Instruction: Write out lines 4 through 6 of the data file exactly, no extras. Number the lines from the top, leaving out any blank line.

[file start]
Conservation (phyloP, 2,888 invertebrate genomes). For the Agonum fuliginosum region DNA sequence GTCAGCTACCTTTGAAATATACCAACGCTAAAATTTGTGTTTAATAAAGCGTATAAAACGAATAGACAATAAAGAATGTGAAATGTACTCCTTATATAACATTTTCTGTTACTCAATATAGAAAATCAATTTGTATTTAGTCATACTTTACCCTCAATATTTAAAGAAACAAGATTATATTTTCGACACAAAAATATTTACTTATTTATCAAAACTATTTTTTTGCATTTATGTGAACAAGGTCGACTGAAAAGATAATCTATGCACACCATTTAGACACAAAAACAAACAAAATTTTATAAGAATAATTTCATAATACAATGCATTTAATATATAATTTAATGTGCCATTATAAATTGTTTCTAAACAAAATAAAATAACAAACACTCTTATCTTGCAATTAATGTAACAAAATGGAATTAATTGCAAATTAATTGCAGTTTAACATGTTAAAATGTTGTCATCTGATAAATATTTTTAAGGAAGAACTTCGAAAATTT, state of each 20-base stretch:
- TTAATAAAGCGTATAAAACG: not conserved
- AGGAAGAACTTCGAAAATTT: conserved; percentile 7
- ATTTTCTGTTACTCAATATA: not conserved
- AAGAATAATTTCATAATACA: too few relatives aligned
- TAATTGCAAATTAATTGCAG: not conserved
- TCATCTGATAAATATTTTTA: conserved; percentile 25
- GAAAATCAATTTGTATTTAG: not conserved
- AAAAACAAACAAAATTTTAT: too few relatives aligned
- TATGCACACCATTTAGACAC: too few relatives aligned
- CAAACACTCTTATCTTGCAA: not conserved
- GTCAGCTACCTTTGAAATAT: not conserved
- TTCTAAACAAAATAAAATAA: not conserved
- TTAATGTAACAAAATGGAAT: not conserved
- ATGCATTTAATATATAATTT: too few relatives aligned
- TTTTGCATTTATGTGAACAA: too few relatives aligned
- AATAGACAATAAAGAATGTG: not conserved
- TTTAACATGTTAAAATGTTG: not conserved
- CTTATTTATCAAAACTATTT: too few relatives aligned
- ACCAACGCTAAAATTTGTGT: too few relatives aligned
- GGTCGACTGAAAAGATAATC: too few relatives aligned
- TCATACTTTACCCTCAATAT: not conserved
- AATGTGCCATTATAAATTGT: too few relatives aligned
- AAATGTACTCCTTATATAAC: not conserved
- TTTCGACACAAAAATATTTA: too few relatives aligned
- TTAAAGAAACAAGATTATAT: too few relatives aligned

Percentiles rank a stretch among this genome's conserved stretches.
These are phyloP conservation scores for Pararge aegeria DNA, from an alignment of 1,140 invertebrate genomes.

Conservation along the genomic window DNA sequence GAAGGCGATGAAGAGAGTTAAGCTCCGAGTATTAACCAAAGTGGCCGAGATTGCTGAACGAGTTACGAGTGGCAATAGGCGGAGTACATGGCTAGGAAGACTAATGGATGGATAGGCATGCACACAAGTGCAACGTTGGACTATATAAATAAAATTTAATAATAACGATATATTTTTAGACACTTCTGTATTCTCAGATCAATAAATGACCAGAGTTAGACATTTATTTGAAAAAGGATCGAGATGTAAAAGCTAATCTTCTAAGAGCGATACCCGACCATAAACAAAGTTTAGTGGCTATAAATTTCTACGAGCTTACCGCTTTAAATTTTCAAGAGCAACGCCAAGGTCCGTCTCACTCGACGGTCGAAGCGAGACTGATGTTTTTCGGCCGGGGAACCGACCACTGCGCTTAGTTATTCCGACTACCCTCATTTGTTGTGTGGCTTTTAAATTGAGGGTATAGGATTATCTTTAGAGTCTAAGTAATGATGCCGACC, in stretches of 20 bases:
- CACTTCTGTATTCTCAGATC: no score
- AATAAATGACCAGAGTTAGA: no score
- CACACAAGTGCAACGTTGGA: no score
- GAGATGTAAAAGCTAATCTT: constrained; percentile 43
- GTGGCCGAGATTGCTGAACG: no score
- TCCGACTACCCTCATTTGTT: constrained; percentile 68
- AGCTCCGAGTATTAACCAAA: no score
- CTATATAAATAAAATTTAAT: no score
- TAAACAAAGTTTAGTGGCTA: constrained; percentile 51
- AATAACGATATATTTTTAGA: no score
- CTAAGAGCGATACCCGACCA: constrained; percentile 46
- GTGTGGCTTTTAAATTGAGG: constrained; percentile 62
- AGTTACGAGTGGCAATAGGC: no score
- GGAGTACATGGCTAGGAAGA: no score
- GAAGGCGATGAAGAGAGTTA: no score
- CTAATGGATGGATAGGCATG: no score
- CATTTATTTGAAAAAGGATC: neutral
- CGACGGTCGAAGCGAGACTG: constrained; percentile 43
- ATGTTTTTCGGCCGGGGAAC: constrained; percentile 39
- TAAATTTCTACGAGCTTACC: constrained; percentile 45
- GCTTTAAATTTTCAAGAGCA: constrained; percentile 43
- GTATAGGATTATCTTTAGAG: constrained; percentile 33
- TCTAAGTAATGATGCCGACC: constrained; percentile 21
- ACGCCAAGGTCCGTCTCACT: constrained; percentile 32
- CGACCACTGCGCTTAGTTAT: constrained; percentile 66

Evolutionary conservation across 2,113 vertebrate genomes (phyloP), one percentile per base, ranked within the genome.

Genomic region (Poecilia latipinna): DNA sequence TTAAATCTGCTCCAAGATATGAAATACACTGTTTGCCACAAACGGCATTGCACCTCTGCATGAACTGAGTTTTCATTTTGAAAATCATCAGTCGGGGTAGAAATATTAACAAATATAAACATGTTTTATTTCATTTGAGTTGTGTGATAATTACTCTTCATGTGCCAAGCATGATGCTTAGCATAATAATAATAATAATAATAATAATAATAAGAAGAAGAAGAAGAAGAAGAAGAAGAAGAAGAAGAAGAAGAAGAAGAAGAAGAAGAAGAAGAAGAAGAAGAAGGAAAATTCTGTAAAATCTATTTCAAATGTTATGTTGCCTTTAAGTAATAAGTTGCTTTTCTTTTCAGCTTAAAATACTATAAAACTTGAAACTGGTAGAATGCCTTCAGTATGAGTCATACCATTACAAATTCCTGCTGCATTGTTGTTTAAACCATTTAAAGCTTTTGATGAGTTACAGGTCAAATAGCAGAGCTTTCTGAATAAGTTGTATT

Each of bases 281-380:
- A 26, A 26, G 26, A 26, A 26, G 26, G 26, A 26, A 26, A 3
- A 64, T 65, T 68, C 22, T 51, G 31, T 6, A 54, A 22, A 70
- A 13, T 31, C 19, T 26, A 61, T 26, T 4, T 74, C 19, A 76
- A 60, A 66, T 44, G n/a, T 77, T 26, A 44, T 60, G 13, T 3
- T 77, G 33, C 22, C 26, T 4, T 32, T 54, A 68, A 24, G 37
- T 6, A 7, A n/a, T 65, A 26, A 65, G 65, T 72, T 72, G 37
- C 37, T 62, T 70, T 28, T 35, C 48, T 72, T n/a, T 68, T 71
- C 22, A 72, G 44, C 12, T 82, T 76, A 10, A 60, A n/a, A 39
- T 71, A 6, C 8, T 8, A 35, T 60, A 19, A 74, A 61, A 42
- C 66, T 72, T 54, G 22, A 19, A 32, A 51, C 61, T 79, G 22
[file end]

- ATTTTCTGTTACTCAATATA: not conserved
- AAGAATAATTTCATAATACA: too few relatives aligned
- TAATTGCAAATTAATTGCAG: not conserved